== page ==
- Talking about your book, 'Anti-Racism: Powerful Voices, Inspiring Ideas', why did you choose the unique approach of amplifying the voices of some of the most renowned personalities, instead of touching upon your own views on the marginalization of the minorities?
Anti-Racism: Powerful Voices, Inspiring Ideas was conceived by my publisher as a reference of sorts for people who value anti-racism. I love that it highlights the words and wisdom of not just the folks who did this work in decades past, but that it lifts up people who are doing this work right now. My hope is that in reading the words collected here, readers will either see themselves on the page or see the person they want to be and find their own ways to be actively anti-racist every single day.
- How would you define anti-racism? Why do you think its important to be anti-racist rather than merely an ally?
I define anti-racism as the work of actively working to banish racism. That’s not the same as just being “not racist”—this is bigger than not personally engaging in racist acts or being friendly with the Black guy at work. This is using the privilege you enjoy to dismantle the system of white supremacy, a political, social and economic system that thrives on the subjugation of people who have not been let into Whiteness. I’m not a fan of the word ally because it implies that you are “helping” me. But this work doesn’t only benefit Black people, it will benefit us all when we create a new system that isn’t propped up by a dangerous artificial hierarchy.
- Given how crucial the movements against racial inequality and social justice are, what are your thoughts on the notions of 'white saviours' and 'performative activism'?
I’m not a fan, lol. We don’t need white people to save us, we need white people to gather their people and end this shit that they started. Lawn signs are cute, but they need to invest in Black leadership, stop asking Black people to do emotional labor for them and work with groups that are skilled in organizing white folks.
- You are a multi-faceted personality and are involved in so many causes and activities; we'd love to know how you like to unwind. What are some leisure activities you like to indulge in?
What is this leisure you speak of?! No, lol, I find joy in a lot of places. My daughter and I have sooooo many dance parties. Lately, we’ve been dancing to Black is King, Beyoncé’s latest project; as a dark-skinned Black woman, I can’t hear “Brown Skin Girl” without crying happy tears. Walking helps me feel grounded in my body and brings me a lot of peace, so I do that at least three days a week. Listening to podcasts is my jam, and since I no longer spend much time listening to them in my car, I like to listen while I make dinner. And I am always in the middle of a few books, which are my best (inanimate) friends, ’cause book nerd.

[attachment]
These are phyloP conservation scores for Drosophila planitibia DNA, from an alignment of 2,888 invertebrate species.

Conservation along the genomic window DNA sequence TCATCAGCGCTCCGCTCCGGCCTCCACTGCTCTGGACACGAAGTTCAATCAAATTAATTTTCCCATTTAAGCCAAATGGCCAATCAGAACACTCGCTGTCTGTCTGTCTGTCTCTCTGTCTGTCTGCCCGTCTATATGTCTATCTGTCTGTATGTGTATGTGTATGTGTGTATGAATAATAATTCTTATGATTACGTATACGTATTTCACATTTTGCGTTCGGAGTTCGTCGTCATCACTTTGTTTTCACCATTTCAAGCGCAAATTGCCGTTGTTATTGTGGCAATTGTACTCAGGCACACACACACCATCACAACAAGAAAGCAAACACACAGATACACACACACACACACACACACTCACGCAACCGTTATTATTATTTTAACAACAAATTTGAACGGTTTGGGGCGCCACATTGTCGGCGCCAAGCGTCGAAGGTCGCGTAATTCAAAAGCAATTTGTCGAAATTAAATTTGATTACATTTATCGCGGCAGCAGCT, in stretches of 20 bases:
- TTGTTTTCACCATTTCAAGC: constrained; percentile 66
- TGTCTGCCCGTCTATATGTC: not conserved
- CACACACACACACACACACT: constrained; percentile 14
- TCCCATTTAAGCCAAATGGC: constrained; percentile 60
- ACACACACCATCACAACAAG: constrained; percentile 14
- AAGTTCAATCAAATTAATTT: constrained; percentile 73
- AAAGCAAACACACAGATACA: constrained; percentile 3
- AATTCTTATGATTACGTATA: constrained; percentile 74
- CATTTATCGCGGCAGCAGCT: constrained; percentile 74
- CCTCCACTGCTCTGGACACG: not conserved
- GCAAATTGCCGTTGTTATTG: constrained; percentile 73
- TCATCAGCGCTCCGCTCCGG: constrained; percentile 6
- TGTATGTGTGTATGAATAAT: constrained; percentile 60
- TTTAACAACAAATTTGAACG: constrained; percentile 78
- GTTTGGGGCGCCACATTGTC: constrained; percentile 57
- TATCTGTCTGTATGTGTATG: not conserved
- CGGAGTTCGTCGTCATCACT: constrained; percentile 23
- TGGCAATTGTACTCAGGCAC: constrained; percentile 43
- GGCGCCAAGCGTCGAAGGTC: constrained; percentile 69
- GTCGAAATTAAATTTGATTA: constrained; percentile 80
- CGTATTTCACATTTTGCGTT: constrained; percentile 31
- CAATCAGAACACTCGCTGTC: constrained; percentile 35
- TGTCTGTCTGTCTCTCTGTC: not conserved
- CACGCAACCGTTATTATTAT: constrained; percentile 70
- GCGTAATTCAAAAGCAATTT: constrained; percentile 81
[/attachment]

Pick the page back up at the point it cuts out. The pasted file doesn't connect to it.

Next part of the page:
- Since you have written about technology and parenting, what is your take on social media in terms of combating or strengthening prejudices inherent in society? Considering this age of social media influence, how can parents ensure their children grow up in inclusive and open spaces, virtually and otherwise?
I think that just like with other technologies, social media can have both negative and positive impacts on our children. So much of how it plays out depends on how we create space for our kids. It’s impossible to completely shield them from the realities of racism and colorism and sexism and xenophobia and homophobia and transphobia and ableism and all the other bullsht that thrives online—especially as they are increasingly living in a virtual world due to COVID-19—but we can have honest, supportive conversations with our kids about it. Last week, my nine-year-old daughter told me that she got off a server on a popular gaming site because someone was saying racist things in the chat. I told her that I was proud of her for removing herself from a harmful situation and for coming to tell me about it. We talked about how it made her feel, why that young person was spouting hate, how we might hold people who do things like this accountable and how she wanted to move forward. Long before this happened, we’d been having conversations about all the -isms, so she had no problem recognizing it and knowing that she didn’t have to be subjected to it. I think that white parents need to have the same conversations with their children so they can, one, not perpetuate hate, and two, call it out when they see it, with the help of the adults in their lives.